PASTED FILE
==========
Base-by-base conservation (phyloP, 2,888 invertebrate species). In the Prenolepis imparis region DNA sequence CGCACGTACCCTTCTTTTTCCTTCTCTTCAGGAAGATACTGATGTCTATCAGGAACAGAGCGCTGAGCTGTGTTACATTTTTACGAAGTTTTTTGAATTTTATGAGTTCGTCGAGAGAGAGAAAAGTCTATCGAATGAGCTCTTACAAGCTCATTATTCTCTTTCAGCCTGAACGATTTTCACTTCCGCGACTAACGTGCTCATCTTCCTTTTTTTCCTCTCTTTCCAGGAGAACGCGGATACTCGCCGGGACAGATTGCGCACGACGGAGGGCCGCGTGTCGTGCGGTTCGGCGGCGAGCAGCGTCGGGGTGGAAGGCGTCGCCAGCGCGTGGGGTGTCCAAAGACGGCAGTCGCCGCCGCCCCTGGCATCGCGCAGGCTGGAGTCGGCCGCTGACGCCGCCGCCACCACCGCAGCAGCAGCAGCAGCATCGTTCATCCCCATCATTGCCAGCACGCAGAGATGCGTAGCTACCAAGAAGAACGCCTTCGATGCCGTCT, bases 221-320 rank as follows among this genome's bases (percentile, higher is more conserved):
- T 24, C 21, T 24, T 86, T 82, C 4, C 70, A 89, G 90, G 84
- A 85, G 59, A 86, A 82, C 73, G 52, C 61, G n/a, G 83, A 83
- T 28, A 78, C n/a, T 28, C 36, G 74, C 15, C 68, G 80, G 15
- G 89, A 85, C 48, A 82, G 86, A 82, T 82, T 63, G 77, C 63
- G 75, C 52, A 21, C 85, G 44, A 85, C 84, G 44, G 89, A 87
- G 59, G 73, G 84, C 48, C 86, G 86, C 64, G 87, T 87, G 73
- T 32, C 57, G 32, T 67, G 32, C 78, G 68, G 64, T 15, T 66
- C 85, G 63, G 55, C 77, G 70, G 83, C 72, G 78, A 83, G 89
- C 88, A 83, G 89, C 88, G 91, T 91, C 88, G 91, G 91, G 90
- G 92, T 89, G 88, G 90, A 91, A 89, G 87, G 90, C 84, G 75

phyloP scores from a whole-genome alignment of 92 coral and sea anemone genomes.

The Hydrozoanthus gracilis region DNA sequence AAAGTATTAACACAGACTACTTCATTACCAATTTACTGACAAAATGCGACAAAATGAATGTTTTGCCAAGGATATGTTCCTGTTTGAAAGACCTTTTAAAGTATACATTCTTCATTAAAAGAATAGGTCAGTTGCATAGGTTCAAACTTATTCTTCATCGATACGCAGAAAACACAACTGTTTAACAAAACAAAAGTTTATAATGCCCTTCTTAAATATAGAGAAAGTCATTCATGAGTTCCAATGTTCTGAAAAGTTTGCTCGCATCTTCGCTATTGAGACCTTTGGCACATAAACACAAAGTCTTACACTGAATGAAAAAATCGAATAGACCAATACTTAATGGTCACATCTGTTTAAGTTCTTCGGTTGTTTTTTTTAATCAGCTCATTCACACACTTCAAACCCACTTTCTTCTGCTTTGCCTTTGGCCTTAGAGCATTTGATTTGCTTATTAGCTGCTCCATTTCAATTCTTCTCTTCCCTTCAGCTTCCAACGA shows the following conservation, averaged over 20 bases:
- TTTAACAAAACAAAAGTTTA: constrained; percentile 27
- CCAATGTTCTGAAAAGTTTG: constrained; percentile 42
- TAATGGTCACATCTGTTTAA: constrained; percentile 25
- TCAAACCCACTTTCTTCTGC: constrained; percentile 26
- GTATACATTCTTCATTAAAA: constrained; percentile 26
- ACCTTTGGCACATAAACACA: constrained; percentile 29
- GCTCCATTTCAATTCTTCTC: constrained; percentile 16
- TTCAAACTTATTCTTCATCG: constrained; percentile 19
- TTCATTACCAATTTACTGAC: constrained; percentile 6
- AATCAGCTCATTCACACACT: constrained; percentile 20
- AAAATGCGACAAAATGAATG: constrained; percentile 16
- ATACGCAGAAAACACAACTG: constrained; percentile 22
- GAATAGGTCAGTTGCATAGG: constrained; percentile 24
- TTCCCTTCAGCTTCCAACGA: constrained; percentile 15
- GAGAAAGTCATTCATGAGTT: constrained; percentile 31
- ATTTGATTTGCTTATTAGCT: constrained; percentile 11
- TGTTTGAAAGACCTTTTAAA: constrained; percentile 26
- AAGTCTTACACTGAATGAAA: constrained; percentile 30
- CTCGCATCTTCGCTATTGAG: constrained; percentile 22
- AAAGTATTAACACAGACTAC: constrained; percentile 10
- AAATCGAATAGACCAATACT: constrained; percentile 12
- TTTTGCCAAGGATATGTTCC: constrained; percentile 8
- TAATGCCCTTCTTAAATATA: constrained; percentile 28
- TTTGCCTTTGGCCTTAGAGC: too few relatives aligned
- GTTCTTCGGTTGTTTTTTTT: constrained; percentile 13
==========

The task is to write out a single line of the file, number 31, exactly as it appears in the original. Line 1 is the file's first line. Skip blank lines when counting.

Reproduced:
- AAGTCTTACACTGAATGAAA: constrained; percentile 30